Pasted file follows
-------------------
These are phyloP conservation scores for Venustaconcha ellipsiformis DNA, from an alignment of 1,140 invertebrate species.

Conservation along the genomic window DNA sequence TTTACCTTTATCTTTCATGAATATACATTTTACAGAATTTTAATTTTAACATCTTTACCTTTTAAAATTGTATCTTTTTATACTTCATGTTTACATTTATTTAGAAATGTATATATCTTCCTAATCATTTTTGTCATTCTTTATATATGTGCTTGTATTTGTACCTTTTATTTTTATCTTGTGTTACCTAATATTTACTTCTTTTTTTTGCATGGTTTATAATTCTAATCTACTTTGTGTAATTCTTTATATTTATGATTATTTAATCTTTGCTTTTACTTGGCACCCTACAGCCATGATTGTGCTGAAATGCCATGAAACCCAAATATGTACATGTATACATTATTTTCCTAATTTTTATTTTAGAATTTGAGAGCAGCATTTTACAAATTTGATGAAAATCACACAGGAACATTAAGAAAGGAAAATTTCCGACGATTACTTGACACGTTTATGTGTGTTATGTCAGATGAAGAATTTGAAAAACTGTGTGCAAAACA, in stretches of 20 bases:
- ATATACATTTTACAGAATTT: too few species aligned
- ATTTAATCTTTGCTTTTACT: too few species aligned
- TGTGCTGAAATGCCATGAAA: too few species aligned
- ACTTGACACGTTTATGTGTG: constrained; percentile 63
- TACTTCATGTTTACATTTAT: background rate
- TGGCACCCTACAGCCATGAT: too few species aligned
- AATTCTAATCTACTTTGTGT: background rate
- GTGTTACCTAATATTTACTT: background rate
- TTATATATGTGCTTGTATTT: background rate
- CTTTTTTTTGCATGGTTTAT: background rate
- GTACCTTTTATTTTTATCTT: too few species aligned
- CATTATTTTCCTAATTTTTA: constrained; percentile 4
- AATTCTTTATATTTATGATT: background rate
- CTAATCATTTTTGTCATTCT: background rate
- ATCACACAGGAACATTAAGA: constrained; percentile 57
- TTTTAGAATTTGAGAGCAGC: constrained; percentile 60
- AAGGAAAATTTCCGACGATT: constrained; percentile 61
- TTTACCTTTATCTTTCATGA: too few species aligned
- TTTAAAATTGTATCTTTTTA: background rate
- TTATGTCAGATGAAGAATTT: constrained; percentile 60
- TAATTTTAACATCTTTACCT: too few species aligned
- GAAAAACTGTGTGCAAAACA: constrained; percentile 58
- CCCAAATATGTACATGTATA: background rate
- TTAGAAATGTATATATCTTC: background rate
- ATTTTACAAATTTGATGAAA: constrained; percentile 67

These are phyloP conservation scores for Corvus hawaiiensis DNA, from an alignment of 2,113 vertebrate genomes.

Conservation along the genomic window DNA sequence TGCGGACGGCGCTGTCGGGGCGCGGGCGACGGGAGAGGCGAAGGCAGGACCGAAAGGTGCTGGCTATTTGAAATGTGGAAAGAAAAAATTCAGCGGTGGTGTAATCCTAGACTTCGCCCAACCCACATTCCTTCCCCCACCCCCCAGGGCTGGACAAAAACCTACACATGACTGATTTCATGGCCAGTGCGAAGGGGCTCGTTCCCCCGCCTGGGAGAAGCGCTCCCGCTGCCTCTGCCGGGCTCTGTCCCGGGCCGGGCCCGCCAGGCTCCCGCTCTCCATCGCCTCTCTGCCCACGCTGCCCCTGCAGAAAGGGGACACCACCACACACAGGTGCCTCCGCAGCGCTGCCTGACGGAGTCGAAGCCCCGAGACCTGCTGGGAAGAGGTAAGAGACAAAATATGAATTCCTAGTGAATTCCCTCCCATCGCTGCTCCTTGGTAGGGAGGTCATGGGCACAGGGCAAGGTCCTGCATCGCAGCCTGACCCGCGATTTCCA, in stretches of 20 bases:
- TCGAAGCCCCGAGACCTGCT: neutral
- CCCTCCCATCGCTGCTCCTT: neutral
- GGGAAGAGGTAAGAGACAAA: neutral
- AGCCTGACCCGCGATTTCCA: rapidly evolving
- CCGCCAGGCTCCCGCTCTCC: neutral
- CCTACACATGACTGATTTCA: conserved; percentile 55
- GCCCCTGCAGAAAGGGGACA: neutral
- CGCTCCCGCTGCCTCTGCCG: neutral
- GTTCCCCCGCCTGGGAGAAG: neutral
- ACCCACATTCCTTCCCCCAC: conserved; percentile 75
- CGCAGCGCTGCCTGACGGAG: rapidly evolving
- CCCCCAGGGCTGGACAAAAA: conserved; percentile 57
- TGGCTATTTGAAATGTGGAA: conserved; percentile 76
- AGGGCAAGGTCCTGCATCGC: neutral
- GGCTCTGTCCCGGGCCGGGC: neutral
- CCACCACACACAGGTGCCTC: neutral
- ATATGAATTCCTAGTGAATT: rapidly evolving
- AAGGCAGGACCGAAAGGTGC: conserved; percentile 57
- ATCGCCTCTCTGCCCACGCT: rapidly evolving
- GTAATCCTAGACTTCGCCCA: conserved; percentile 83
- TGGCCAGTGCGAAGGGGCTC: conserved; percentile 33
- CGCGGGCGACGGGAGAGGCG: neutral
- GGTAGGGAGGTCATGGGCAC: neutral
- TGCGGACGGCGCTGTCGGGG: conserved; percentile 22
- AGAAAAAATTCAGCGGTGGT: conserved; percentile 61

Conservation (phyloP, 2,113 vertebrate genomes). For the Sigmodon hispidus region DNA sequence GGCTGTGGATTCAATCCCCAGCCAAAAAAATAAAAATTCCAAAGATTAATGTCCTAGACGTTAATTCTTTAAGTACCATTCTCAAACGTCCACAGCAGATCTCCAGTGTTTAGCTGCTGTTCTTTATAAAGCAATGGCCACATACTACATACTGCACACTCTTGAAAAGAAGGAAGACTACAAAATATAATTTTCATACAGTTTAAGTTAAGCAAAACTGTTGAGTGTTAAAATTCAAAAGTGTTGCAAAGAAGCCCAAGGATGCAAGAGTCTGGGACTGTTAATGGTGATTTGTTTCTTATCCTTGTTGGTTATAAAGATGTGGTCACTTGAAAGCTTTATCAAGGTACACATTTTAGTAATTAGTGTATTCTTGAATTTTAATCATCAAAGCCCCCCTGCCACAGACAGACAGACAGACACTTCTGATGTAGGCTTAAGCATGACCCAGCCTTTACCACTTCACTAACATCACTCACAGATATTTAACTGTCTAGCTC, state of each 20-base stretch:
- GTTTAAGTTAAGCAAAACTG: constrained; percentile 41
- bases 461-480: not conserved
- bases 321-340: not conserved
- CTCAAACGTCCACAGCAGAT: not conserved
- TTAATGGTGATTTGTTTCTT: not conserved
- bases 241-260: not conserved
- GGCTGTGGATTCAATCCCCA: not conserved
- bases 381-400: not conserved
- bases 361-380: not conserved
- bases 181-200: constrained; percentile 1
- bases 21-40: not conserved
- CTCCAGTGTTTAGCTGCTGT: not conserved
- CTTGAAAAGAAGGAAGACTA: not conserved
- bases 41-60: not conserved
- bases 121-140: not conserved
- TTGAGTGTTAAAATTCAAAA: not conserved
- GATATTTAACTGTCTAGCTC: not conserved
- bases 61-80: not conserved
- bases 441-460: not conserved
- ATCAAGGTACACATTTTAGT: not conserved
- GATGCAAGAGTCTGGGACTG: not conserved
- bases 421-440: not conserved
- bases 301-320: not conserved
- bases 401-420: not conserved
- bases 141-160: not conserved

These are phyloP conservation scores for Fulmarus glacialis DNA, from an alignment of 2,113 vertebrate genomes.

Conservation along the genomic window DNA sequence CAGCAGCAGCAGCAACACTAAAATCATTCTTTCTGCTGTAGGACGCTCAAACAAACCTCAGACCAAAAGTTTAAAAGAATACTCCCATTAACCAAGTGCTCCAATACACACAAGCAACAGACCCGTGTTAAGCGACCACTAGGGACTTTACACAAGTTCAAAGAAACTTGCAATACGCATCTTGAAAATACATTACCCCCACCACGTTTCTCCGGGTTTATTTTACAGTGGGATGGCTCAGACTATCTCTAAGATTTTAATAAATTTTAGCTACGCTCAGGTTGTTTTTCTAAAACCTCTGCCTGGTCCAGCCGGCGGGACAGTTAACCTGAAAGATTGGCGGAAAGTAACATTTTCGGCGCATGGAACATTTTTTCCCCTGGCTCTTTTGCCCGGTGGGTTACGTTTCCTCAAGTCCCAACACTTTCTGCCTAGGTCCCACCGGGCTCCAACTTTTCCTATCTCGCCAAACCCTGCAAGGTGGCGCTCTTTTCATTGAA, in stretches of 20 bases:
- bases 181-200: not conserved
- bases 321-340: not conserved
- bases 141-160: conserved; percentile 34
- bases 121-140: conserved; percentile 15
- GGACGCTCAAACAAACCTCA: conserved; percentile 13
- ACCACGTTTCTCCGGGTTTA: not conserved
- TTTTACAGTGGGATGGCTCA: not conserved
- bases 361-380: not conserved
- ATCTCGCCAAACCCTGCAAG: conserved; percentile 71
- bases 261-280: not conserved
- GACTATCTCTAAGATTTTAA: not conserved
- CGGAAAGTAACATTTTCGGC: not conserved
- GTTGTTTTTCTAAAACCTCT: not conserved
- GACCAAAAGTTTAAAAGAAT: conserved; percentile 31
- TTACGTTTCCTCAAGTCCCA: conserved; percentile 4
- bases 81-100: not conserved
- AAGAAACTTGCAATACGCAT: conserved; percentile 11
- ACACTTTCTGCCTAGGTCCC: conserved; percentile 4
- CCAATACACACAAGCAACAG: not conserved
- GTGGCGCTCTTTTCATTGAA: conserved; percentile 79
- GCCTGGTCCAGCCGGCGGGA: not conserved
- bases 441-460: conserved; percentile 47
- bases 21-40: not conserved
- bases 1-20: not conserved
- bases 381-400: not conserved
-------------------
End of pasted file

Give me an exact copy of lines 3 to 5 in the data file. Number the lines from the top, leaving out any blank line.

- ATATACATTTTACAGAATTT: too few species aligned
- ATTTAATCTTTGCTTTTACT: too few species aligned
- TGTGCTGAAATGCCATGAAA: too few species aligned